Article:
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by Caitlin Saniga | photo by Joel Hawksley

Chili-spiced pecans with orange and cranberry

My only ingredient tweak to this recipe was adding a bit of cayenne to turn up the heat on these salty-sweet pecans. I loved how orange-y these tasted.

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by Caitlin Saniga

Herbed brown butter-orange cornbread

Browning the butter is what makes this cornbread exceptional, I think. It adds so much flavor, so don’t skip that step! And don’t burn your butter. Take it slow, and keep an eye (and an ear) on it up until the moment you pull it off the stove.

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by Caitlin Saniga

Orange creamcicle drop cookies

Who doesn’t love a good drop cookie recipe? I remember my dad bringing home similar orange creamcicle cookies from the store when I was young, so these have a soft spot for me. Turns out, they’re even better when they’re homemade.

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by Caitlin Saniga

Blueberry breakfast pastry with citrus glaze

Mom made a version of this pastry for a brunch she hosted during one of my recent trips home, and I couldn’t stop eating it. She’s made it several times over the years and first got the recipe from a friend, Mrs. Chadwick, a mother of eight who was always having people over and often employed quick, easy recipes. The original recipe includes Bisquick, but I subbed in flour, baking powder and salt instead. Mom’s favorite way to serve this pastry is with either apricot preserves or raspberry jam with a simple milk/confectioners’ sugar glaze. I couldn’t resist trying a citrus glaze on mine. Are you surprised?

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by Sarah Steimer

Freshest juice ever! I juiced and strained everything one evening when I had free time and stored the citrus juices and pomegranate juice separately. You could just mix the pomegranate juice in the same pitcher as the citrus, but I like how it settles toward the bottom when added right before serving.

Freshest juice ever! I juiced and strained everything one evening when I had free time and stored the citrus juices and pomegranate juice separately. You could mix the pomegranate juice in the same pitcher as the citrus, but I like how the pom settles toward the bottom when added right before serving.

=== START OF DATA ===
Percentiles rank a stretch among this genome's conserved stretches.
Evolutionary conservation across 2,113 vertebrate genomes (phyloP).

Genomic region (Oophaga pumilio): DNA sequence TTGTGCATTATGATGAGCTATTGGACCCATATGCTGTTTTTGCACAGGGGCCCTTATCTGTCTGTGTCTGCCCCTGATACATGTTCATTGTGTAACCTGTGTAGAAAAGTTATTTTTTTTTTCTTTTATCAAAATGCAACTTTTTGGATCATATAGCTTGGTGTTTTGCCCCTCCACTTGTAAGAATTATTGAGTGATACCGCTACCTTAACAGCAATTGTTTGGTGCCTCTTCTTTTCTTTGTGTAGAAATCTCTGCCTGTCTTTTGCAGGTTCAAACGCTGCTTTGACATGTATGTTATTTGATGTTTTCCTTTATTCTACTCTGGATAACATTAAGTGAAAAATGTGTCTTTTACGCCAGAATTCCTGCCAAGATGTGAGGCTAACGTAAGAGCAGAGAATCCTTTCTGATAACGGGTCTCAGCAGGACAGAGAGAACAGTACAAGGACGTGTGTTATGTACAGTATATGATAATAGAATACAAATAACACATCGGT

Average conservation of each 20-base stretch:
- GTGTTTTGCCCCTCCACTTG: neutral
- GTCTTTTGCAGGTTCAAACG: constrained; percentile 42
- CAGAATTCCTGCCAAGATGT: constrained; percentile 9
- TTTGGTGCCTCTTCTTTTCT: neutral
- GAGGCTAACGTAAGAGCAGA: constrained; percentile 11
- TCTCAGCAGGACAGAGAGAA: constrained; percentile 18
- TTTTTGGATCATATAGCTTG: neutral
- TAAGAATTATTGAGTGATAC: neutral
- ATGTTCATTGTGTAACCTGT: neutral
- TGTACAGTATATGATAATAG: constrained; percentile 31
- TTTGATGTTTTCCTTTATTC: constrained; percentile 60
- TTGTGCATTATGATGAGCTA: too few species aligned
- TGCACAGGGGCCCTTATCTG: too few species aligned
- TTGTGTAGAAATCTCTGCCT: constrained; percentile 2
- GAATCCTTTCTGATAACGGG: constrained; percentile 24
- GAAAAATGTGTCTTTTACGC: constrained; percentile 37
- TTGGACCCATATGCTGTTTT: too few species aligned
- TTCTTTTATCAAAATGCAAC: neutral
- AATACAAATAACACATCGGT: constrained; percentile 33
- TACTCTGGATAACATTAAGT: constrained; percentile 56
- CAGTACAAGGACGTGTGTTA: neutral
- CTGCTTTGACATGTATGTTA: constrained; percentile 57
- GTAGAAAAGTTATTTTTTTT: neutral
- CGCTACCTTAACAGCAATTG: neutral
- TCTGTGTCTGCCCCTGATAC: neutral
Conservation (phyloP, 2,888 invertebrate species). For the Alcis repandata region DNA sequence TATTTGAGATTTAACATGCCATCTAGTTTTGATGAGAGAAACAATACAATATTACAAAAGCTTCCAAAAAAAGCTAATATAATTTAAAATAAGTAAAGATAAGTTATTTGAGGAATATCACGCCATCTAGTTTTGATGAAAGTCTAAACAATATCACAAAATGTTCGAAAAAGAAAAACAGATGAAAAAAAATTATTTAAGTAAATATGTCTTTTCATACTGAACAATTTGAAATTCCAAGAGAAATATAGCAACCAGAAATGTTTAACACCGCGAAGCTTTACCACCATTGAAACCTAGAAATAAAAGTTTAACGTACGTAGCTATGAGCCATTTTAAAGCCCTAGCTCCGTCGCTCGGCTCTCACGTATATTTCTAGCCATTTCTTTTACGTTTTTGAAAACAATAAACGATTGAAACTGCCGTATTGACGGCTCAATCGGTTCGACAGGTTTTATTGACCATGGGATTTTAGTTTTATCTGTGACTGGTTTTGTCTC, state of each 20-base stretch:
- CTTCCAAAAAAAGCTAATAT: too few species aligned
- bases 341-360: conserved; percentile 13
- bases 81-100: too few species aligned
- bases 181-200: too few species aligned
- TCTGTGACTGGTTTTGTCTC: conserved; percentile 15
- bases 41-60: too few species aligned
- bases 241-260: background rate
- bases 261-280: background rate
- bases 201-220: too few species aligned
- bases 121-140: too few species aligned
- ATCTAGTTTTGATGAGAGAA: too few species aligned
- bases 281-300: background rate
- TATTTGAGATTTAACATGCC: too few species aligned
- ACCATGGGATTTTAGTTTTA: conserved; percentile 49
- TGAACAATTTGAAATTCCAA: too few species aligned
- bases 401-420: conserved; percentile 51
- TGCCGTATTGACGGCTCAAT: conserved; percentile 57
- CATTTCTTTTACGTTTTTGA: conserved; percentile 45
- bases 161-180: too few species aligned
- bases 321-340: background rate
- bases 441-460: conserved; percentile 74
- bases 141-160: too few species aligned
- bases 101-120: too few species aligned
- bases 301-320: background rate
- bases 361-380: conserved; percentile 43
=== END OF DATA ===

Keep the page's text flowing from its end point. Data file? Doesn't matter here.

• 2 pomegrantes OR about 1 1/2 cups pomegranate juice
  • 2 grapefruits
  • 2 oranges (I used navel oranges)
  • 2 tangerines OR mineola tangelos
  • 1/2 lime

    I sort of expected pomegranate juice to require some extravagant extraction that only machines or very patient humans could do. Instead it's just seed, blend and strain.

    I sort of expected pomegranate juice to require some extravagant extraction that only machines or very patient humans could do. Instead it’s just seed, blend and strain.

If you choose to make your own pomegranate juice, simply seed the fruits and rinse. Add the pomegranate seeds to a blender and puree for only a couple of seconds; pureeing too long will create a cloudy juice. Pour the blended seeds through a fine mesh strainer, using a spatula to extract as much juice as possible. Set the pomegranate juice aside.

Juice the citrus fruits and pour through a fine mesh strainer to remove any pulp or seeds.

Divide the citrus juice among three glasses, adding the pomegranate juice last so it can settle toward the bottom.

Makes about three servings.

Recipe adapted from: Martha Stewart

*We’re taking advantage of the winter citrus season (and healthy New Year’s resolutions) during the month of January. Look for six drink recipes focused on lemons, limes, grapefruits, oranges and more. Find all the Fresh-squeezed recipes here.

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by Caitlin Saniga